The virus, the vaccine and GDP: Measuring healthcare through the pandemic
Measuring the work of public services has probably never been as challenging as in recent months, with many services being reduced due to the pandemic while new services, such as track and trace, have been brought on stream to combat it. Here Jonathan Athow writes about how we have adjusted our previous estimates and how we expanding our statistics to include these new types of services.
Government spending accounts for around a fifth of the economy, provides key services to millions of us and has been uniquely affected by the pandemic: no-where more so than in the provision of healthcare.
For much of the economy we have a simple conceptual method for measuring the value of economic output. In most markets, we measure the value of output by adding up sales: the value of all new car sales, or the value of all the cups of coffee sold. We use this information along with the prices of new cars, cups of coffee and all other manner of goods and services to work out how much the quantity of cars or cups of coffee sold has changed. We account for changes in inputs used, weight these data together, and then estimate GDP: the amount of goods and services produced over a period.
However, because many public service outputs are not paid for directly, meaning there is no market, this standard method does not work. There is simply no ‘market price for fixing broken legs’. Instead, our approach to estimating healthcare output is to directly count the quantity of activities undertaken: including attendances at A&E, elective surgeries, GP consultations and outpatient appointments. We combine these together using cost weights to estimate how much output has changed from one period to the next. This approach is regarded as best practice internationally, and one we use elsewhere for public sector production.
The pandemic has had a significant and varied impact on NHS services. In some areas – such as critical care – activity has risen significantly as the number of Covid-19 hospitalisations has grown. However, the postponement or cancellation of many procedures to limit the spread of infection, as well as a fall in demand for some services, has held down healthcare output overall.
This picture is replicated in other areas of activity – including the numbers of GP consultations, outpatient, elective and non-elective care activities – all of which fell sharply during the middle of 2020. Together with attendances at A&E, these activities account for almost three-quarters of the ‘weight’ of activity undertaken by the health service.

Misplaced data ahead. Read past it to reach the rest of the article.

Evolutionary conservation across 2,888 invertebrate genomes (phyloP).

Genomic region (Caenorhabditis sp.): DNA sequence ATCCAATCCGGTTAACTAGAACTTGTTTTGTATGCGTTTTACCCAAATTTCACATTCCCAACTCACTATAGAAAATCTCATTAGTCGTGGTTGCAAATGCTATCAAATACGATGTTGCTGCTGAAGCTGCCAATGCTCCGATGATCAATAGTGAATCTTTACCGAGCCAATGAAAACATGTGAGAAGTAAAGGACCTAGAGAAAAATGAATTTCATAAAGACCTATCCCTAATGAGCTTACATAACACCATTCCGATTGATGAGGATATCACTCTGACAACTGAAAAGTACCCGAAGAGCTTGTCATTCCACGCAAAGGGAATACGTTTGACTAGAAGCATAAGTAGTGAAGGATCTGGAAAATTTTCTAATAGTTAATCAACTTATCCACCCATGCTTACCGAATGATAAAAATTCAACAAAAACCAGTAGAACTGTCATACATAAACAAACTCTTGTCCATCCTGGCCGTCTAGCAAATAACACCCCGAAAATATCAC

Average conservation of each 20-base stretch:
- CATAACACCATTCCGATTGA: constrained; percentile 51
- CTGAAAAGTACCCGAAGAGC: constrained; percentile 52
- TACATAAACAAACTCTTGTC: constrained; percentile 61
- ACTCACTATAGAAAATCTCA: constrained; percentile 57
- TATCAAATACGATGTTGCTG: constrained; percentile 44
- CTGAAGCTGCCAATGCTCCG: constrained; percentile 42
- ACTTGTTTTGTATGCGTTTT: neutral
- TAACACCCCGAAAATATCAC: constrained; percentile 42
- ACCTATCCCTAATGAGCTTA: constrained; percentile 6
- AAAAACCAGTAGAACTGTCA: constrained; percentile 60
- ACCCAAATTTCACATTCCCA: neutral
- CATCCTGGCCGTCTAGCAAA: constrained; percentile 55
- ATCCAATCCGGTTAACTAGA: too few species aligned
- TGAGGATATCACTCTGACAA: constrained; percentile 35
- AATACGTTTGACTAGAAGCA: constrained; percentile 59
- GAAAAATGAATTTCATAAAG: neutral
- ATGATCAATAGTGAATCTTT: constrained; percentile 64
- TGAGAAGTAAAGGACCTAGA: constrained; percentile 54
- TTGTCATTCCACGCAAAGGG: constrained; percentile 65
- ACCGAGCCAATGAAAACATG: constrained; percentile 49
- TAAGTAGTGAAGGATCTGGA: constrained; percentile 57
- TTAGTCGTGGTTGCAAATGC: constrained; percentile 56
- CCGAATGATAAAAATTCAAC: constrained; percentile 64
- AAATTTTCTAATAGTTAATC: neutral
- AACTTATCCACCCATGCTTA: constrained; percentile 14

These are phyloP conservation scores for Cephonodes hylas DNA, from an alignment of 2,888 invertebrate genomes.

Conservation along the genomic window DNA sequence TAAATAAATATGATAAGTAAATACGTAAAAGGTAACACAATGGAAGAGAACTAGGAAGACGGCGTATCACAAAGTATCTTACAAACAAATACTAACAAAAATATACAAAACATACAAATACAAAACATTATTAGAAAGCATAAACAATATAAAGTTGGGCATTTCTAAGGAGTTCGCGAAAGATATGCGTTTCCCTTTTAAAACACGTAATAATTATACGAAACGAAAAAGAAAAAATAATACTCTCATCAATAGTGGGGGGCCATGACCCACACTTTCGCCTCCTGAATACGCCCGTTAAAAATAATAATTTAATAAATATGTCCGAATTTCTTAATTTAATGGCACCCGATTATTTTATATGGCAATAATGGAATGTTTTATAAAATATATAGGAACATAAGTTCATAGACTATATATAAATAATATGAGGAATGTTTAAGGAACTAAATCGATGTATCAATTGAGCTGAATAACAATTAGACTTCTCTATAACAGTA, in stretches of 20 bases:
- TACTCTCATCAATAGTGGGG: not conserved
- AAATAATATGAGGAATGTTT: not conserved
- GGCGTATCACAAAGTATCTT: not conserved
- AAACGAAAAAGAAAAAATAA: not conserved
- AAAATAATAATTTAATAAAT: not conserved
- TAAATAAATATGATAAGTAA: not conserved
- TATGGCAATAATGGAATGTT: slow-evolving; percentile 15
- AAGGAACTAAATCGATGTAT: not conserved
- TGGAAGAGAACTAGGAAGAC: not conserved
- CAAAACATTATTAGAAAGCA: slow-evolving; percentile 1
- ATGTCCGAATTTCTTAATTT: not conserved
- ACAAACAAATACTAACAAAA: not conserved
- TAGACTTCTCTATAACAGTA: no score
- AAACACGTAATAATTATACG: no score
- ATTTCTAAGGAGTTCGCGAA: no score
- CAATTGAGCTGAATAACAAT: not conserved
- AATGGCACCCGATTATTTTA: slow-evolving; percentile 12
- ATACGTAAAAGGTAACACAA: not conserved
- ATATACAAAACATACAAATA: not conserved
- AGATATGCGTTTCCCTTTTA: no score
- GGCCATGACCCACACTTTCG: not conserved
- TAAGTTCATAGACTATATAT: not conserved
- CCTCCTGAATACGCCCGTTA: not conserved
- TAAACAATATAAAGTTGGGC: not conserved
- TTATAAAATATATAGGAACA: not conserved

By contrast, the service areas where the Covid impact has been largest carry the smallest weight: for instance, despite its high profile, critical care carries a weight of just 3.2 parts per hundred of NHS activity. As a consequence, healthcare output contributed 1.72 percentage points to the fall in GDP between Q2 2020 and Q2 2019.
These indicators give a good idea of how healthcare output has evolved during 2020, but the complete picture of how the NHS has responded to the Covid-19 pandemic will only emerge gradually over time. In the short term, there is more uncertainty than usual about healthcare activity, and it will take some time before we have access to all the relevant data.
To ensure that our data keep pace with developments on the ground, we have strengthened our relationship with the NHS. This has enabled us to increase the ‘data content’ of our first estimates of GDP: basing these early estimates on the most timely data on healthcare activity possible.
For the first time tomorrow, our headline estimates of healthcare output will also include an explicit adjustment for the track and trace system. These will be early, indicative estimates which we will improve over time, and – given the small expenditure involved so far compared with total health spending – will have little impact on the overall level of health output. Because of the small size of the figures, they will also have little impact on the so-called ‘implied deflator’, which is the ratio of spending on healthcare to how many services are actually delivered. As in previous quarters, much of the recent growth in this deflator reflects the higher costs and fewer appointments in ‘regular’ healthcare, owing to the new infection control measures.
As we work on our Test and Trace estimates, we will also be laying the groundwork to capture the mass vaccination programme that began earlier this month.
Amending and improving our approach to measuring the public sector through the pandemic has not been straightforward, but we are confident we are producing high quality estimates using the best internationally agreed rules.